The Strain, by acclaimed director Guillermo del Toro and Chuck Hogan, is a trilogy of novels following the sudden invasion of vampires and the human resistance that results. Basing much of its lore and monsters in science fiction, the series sets itself apart from the traditionally supernatural elements they were originally created out of. Because of the book series’ immense popularity and a decent following from its comic’s adaptation, the pair now bring the series to FX for even more blood-letting.
The show opens with an international flight, nearly packed to capacity, standing silently on the tarmac of John F. Kennedy International Airport in New York shortly after landing, with no calls or distress signals coming out of the mysterious craft. Responding to the situation, the airport calls on several different agencies to look in on the distressing situation, including the CDC.
The institution’s lead investigator in the area, Ephraim Goodweather, played here by Corey Stoll, is first inside along with partner, Dr. Nora Martinez (Mia Maestro), who discovers the entire occupancy of the flight to be non-responsive, if not dead. Through further investigation they find that some mysterious entity had traveled along with the passengers, infecting and killing each one as they sat in their seats. Of the over 200 flyers among them, only a handful would miraculously survive.
The mystery continues as the team finds a nine-foot wooden box among the flight’s cargo with no manifest or account of it even being on the flight. Inside the box, our heroes would find several pounds of dirt which would later be found in several key areas where Eph and Nora would also find the supposed culprits of the plane stoppage: parasitic worms.
A New Challenger Appears
Unbeknownst to our heroes, secret moves were taking place beyond their gaze as a tremendously rich figure, Eldritch Palmer (Jonathan Hyde), sets into motion a plan to have the container escorted out of the airport without anyone knowing. Helping him in this regard is what appears to be an undead benefactor who wields some kind of hold over the man of advanced age.
Hurrying back to the holding area where the box was being held, the team would be amazed to find it taken away somehow. Security cameras would show something, something big, swooping in on it in an instance, taking it away to parts unknown. This mysterious figure did show itself briefly, luring the airport’s top official to a secluded area only to reveal himself dramatically, dwarfing the man and feeding on his blood before pulverizing his corpse prior to leaving. Arriving on the deteriorating scene an old pawn shop owner, Abraham Setrakian (David Bradley), arrives confirm what the mysterious box truly is, not a cupboard or a pantry or some casual container, but a coffin to house a great monster and enemy of man. Believing very little of what the man says, he is promptly arrested and taken away.
Compelled by Palmer’s undead client, a seemingly random street tough, Augustin “Gus” Elizalde, is enlisted the help retrieve the gargantuan coffin and the plan goes off pretty much without a hitch. Its only instance of potential failure at a checkpoint is waved off by Sean Astin’s Jim, whose mysterious connections to Palmer may bear further fruit later in the season.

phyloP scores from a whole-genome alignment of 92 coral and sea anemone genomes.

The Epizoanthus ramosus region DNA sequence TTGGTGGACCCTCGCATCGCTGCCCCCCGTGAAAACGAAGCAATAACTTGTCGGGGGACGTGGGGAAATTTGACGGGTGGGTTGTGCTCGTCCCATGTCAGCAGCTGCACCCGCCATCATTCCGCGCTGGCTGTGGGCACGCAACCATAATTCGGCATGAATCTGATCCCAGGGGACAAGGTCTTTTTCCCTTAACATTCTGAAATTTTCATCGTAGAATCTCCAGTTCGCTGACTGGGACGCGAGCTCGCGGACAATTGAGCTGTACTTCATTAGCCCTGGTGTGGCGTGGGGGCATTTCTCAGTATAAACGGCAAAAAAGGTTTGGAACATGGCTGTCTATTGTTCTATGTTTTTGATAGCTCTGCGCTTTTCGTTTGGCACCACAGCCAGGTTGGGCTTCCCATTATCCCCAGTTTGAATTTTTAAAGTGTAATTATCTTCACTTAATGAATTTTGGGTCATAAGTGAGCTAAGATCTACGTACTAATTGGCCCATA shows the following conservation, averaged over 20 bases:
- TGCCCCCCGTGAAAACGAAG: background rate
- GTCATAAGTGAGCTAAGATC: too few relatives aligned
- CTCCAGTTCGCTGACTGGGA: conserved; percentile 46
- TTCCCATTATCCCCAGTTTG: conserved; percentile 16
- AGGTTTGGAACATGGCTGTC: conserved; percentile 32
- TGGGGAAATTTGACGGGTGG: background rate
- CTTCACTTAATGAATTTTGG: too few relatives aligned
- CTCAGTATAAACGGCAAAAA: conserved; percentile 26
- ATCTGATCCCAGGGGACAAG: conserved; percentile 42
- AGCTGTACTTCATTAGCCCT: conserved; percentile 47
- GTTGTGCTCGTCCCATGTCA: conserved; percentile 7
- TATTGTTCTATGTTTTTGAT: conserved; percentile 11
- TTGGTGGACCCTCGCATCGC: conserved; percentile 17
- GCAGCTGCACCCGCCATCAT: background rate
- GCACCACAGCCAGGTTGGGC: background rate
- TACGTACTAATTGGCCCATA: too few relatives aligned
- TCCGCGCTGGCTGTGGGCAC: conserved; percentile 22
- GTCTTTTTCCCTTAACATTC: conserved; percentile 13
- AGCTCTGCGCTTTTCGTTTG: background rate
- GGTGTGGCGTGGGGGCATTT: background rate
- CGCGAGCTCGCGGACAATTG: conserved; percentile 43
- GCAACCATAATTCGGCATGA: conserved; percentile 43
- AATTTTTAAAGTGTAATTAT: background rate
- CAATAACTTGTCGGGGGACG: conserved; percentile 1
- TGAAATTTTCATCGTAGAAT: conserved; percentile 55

Reaching Out, Touching Me, Touching You
Offsite, the deceased bodies of the 200 passengers amassed for autopsy begin to reanimate. It seems along with killing their hosts, the worms also repurpose the host’s body into veracious bloodsuckers, equipped with horrifying projectile pincers used to feed. Their first meal: a horrified lab technician, delightfully consumed to the Neil Diamond’s hit song “Sweet Caroline.”
Left without the originating coffin, piles of now walking and feeding corpses, and a glimpse of a mysterious entity running about, the one thing our protagonists have left to hold onto are the samples of the dangerous worms clawing for their next taste of blood.
The Good, The Bad, The Awkward
So let’s get this out of the way before I go any further, Stoll’s wig is horrendous. Or at least it seems so for viewers used to seeing the gentleman’s bald scalp on the Netflix series, House of Cards. It’s pretty jarring how much the thing can take an audience member out of the narrative just staring at the rug. But aside from that, he brings a confidence to the estranged character that shouldn’t have too many Strain fans complaining. And indeed, most of the casting choices seem to be on the up and up, though some of the writing from this introductory episode doesn’t do well to service everybody unfortunately, especially in the case of Miguel Gomez’s Gus.
Through a weird combination of poor writing and some pretty terrible line reading on Gomez’s part, a couple scenes of his that are pretty much only there to distinguish him as a tough Latino guy just come off at best pretty weak and at worst pretty racist. It’s especially considering hi race that alarms me taking into account the creators at play here, doubly so since del Toro is also credited for writing this episode. Again, this is only episode one, so they can step it up, but this was a pretty low rung to start on.
An Insatiable Hunger
Overall, though, the show is a good first impression to the universe, heavily grounding the show in science, while also showing plenty of weird to be explained later on along with fleshing out their characters a bit more. Some of the dialogue will probably need to be less in the service of the plot and more organic, but those are the usual growing pains a show goes through in their first season. The invasion will continue as each episode passes, and with each new show more fog of mystery will be dispersed. Time will tell who will survive, who will be eaten and who will be turned.